The power in your vote

Former Oklahoma state Sen. Connie Johnson (D-OK) reminds us how easy it is to vote.

by Kyle Lawson
Guest Submission

Today we find ourselves in a politically charged society. Even with knowledge regarding the importance of this year’s general election, it is slightly unnerving to know that one in five LGBTQIA+ adults are not registered to vote (Marketwatch).

Now more than ever, voting is an essential personal action that we can take as citizens to impact our community. 

We have all heard the following statement from friends, family, or colleagues. “Why should I vote?” “My vote doesn’t matter,” or the best one, “I’m not political.”

To those who voice these statements of complacency, consider that every day local politics are shaping the way that you live your life. If you do not interject by voting, your indifference could have more impacts on you personally than you can perceive in the here and now.

Take, for example, when the state legislature voted on and passed, a discriminatory bill that allows private adoption agencies that receive state funding to discriminate against LGBTQIA+ individuals or couples on religious grounds when placing children.

Subsequently, when state legislatures put funding behind abstinence education for HIV/AIDS prevention vs. science and data-backed comprehensive sex education. These are only two recent incidences in which “non-political” citizens could have been the tipping point between the current state of affairs and a drastically different outcome.

Legislatures are voting and working every year on issues that directly impact our community and our lives, and your vote is needed to help keep that representation in check. 

Entire dissertations could be written on the importance of voting, and case after case could be presented to prove this point. Still, for most citizens, the process of voting is one that is either forgotten or shrouded in a lack of knowledge.

Most tag agencies and the county election board will allow you to register to vote or update your voter registration as well as your license and vehicle registration. Additionally, numerous organizations will be hosting drive-thru or drive up voter registration events throughout the fall. For more information on where and how to register to vote, visit

Registering to vote, however, is not the final step as often there needs to be a little “pre-game” planning when it comes to voting. In the case of voting by mail, a ballot is mailed directly to you. In the words of Sen. Connie Johnson (D-OK), “You can vote from the comfort of your recliner.”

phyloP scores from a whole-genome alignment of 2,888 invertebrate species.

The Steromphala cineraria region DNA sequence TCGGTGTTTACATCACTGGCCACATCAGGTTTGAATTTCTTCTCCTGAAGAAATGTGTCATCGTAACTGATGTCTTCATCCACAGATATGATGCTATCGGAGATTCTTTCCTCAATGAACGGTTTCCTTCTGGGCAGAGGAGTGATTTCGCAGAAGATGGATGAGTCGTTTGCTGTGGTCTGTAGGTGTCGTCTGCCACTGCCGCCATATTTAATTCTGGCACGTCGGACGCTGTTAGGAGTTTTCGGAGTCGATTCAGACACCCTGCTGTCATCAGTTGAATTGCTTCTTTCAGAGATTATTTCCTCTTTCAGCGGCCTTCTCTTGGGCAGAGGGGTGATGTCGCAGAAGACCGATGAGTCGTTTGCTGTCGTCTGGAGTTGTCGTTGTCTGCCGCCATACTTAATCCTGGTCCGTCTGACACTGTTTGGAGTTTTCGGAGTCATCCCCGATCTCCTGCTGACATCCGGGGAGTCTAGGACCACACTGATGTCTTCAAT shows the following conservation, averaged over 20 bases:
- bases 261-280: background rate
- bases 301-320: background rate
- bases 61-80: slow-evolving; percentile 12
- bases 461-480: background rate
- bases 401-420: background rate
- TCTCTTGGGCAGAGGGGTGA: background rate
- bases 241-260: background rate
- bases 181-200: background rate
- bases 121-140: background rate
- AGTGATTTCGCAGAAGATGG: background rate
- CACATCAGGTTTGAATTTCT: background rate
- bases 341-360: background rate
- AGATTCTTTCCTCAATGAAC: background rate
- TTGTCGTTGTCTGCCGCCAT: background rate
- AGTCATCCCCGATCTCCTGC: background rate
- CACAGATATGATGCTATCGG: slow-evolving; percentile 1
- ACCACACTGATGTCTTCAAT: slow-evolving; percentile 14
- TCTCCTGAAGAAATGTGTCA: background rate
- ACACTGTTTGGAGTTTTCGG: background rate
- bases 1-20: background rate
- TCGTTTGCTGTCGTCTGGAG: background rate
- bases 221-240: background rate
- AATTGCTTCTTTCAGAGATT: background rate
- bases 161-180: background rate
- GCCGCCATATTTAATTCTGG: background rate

Do you prefer to vote in person? Identify your polling place, make time to get there, and have a plan if you must wait in line. Calling your local election board and identifying days that you may be able to vote prior to the November 3 election date more conveniently is always a strong statement that helps officials now how important it is for your voice to be heard.

Once you have registered to vote and made a commitment and a clear plan to vote, what is next? Well, remember that one in five number. That one in five could be one of your friends, so use your voice, and demonstrate your agency! Tell your friends you are registered to vote and that you have a plan to vote so that they, too, can have the same power for change that you have just obtained. Ask them if they need help registering and/or if they need help making their plan to get to the polls.

If you want to do more, you can download the Votewithme app on your smartphone. This app tells you which of your friends are registered and who isn’t and allows you to send a scripted or personal text encouraging friends to register and a friendly reminder on election day to vote. By encouraging your friends to vote, you are building community representation at the polls and creating positive change in our community. 

Your vote is your power to create representation that stands with you, your voice for change in your community, and, most importantly, is your platform to help create change in your community.

Choosing not to vote or not taking steps to do so has consequences, and we have all seen what a lack of voter engagement creates. In the case of our current leadership, clear evidence shows that we have elected a governing body that does not adequately represent us or our best interests.

Your vote matters! It is crucial, it is powerful, and most importantly, our community depends on your vote. See you at the polls.

Copyright The Gayly. 8/11/2020 @ 11:54 a.m. CST.

(Below: Kyle Lawson is an advocate for queer and other marginalized communities. Photo provided.)

Kyle Lawson is an advocate for queer and other marginalized communities. Photo provided.
Kyle Lawson is an advocate for queer and other marginalized communities. Photo provided.